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Articles by A. Santamaria
Total Records ( 2 ) for A. Santamaria
  F. Corrado , R. D`Anna , G. Di Vieste , D. Giordano , B. Pintaudi , A. Santamaria and A. Di Benedetto
  Aim  To test the hypothesis that myoinositol supplementation will improve insulin sensitivity as measured by markers of insulin resistance such as homeostasis model assessment of insulin resistance and adiponectin in women with gestational diabetes.

Methods  The trial was carried out in diet-treated patients with gestational diabetes diagnosed in our department between April 2008 and September 2009. Subjects were randomly assigned to receive either myoinositol supplementation (4 g daily) plus folic acid (400 μg daily)-the study group-or folic acid only (400 μg daily)-the control group. Both groups received the same diet prescription. Homeostasis model assessment of insulin resistance and adiponectin were assayed while fasting at the time of the diagnostic oral glucose tolerance test and after 8 weeks of treatment.

Results  There were 69 evaluable patients, 24 in the study group and 45 in the control group. Fasting glucose and insulin, and consequently homeostasis model assessment of insulin resistance, decreased in both groups (50% in the study group vs. 29% in the control group), but the decline in the study group was significantly greater than that in the control group (P = 0.0001). Adiponectin increased in the myoinositol group while it decreased in the control group (P = 0.009).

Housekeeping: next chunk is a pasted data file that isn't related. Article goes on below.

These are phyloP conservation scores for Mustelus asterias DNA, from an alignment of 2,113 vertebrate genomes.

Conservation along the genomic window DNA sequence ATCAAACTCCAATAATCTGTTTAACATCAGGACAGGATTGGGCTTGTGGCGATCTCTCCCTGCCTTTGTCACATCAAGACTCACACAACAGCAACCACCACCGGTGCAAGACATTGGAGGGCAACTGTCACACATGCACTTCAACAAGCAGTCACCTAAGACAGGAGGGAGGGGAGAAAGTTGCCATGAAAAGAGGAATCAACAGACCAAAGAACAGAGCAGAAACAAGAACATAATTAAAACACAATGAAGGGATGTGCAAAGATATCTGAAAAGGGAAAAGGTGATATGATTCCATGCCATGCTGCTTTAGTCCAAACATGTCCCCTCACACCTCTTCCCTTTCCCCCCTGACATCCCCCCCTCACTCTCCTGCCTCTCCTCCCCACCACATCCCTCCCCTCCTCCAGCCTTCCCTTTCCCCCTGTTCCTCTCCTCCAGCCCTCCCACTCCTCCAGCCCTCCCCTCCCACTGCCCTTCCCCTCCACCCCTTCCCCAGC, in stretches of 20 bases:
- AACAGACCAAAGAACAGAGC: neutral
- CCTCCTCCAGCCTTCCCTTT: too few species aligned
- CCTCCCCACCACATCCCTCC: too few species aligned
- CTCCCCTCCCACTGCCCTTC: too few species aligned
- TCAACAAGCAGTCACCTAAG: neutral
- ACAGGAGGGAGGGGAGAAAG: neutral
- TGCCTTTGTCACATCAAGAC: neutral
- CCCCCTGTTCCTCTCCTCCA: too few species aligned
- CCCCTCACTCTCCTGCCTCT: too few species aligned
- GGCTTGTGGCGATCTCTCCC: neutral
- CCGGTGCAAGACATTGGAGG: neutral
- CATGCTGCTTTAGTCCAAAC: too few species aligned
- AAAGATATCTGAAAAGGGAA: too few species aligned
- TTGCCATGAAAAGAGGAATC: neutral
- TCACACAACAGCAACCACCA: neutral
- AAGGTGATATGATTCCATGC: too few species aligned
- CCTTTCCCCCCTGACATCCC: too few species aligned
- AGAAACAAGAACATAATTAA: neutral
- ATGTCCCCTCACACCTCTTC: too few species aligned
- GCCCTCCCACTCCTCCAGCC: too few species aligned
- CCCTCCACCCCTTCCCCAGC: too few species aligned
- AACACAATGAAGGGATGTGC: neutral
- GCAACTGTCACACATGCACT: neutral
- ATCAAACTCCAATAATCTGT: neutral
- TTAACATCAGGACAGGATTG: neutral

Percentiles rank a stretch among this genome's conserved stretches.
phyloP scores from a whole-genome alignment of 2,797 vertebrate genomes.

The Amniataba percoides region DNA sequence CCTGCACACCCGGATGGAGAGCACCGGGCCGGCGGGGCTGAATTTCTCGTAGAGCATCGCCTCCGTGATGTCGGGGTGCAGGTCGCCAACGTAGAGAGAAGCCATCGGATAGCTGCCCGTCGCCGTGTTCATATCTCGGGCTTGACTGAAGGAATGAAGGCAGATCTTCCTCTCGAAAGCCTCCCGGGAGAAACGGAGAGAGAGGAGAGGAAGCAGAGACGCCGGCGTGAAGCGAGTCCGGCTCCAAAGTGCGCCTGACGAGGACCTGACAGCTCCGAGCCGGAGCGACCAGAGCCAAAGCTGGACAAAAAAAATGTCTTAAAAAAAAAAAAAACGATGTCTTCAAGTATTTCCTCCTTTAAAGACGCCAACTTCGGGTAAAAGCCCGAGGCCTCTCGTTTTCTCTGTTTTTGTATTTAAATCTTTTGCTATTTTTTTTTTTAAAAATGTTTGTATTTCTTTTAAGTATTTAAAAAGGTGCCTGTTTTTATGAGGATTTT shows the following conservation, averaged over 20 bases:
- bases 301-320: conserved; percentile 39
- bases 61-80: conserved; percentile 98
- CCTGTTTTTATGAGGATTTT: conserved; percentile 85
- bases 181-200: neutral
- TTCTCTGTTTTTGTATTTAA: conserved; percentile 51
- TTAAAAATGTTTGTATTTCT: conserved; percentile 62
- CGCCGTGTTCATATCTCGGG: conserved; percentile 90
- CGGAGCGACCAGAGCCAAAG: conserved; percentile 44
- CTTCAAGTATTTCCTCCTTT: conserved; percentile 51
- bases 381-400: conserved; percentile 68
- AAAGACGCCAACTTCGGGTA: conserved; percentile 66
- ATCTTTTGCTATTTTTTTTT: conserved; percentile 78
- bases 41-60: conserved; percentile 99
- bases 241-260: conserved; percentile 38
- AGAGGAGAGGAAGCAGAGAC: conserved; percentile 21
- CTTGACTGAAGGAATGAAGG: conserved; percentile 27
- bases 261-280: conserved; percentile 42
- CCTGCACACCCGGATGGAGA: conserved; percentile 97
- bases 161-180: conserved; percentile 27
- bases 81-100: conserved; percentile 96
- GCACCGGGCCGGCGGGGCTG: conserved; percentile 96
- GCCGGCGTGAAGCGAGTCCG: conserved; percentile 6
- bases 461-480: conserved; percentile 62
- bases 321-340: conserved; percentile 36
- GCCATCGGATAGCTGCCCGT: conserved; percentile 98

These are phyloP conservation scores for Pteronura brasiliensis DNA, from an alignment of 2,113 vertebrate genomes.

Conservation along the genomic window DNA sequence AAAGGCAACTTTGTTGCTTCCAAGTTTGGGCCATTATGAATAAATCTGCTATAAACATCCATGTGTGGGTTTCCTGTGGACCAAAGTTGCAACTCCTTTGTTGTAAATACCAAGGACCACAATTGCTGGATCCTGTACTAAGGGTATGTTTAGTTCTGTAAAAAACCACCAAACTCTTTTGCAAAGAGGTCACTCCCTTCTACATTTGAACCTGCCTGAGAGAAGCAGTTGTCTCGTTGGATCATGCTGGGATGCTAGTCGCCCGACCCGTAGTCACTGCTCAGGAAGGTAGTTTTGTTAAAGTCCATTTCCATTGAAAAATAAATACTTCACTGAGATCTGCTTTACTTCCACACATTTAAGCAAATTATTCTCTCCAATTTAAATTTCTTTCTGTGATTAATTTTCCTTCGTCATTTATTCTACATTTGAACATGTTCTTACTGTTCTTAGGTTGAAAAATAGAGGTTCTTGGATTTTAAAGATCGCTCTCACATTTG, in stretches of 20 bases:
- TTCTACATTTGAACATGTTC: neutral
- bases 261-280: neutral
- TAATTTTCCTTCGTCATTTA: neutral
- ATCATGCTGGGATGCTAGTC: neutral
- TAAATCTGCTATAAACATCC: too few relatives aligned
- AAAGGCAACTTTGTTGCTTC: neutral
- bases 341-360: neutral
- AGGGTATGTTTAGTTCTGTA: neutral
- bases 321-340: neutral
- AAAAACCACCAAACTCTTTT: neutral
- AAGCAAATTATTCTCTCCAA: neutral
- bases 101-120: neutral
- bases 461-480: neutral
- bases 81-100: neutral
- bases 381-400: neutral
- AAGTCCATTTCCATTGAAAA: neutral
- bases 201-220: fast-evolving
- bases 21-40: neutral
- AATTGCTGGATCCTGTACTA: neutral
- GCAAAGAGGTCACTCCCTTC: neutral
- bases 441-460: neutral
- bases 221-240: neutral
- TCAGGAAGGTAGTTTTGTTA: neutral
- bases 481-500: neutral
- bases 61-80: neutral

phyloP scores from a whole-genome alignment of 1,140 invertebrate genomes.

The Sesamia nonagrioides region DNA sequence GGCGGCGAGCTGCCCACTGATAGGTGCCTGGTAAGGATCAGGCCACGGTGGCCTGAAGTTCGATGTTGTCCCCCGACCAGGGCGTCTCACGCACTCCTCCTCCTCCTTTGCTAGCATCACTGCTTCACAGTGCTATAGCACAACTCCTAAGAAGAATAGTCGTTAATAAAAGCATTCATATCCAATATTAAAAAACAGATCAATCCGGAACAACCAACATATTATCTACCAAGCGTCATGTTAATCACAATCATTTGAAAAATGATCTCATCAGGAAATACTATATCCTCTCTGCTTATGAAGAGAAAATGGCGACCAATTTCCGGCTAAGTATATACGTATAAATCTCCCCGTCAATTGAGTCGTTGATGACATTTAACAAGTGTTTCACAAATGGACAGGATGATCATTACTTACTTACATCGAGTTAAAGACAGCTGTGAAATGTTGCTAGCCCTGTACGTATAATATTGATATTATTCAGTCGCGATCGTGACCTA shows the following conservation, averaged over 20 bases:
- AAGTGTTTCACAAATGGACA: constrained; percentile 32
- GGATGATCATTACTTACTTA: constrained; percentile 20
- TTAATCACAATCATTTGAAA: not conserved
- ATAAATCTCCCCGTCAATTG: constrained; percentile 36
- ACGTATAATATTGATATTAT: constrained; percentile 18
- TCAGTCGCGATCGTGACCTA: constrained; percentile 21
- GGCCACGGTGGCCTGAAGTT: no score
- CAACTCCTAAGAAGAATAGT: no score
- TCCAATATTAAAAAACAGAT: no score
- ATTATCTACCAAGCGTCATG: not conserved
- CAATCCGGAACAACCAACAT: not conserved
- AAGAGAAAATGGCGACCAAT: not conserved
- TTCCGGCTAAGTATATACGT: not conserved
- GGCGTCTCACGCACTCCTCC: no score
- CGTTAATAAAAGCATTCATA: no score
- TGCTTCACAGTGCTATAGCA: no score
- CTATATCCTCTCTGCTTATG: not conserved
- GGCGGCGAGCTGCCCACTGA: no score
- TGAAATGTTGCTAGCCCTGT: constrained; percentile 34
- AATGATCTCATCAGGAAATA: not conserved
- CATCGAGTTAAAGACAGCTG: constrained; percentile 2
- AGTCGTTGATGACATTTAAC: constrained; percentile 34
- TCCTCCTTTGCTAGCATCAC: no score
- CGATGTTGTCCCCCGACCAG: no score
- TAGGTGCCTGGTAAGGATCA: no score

Conclusion  Myoinositol improves insulin resistance in patients with gestational diabetes.

  Y. W Chan , L. L Fava , A Uldschmid , M. H.A Schmitz , D. W Gerlich , E. A Nigg and A. Santamaria

Mitotic spindle formation and chromosome segregation depend critically on kinetochore–microtubule (KT–MT) interactions. A new protein, termed Spindly in Drosophila and SPDL-1 in C. elegans, was recently shown to regulate KT localization of dynein, but depletion phenotypes revealed striking differences, suggesting evolutionarily diverse roles of mitotic dynein. By characterizing the function of Spindly in human cells, we identify specific functions for KT dynein. We show that localization of human Spindly (hSpindly) to KTs is controlled by the Rod/Zw10/Zwilch (RZZ) complex and Aurora B. hSpindly depletion results in reduced inter-KT tension, unstable KT fibers, an extensive prometaphase delay, and severe chromosome misalignment. Moreover, depletion of hSpindly induces a striking spindle rotation, which can be rescued by co-depletion of dynein. However, in contrast to Drosophila, hSpindly depletion does not abolish the removal of MAD2 and ZW10 from KTs. Collectively, our data reveal hSpindly-mediated dynein functions and highlight a critical role of KT dynein in spindle orientation.

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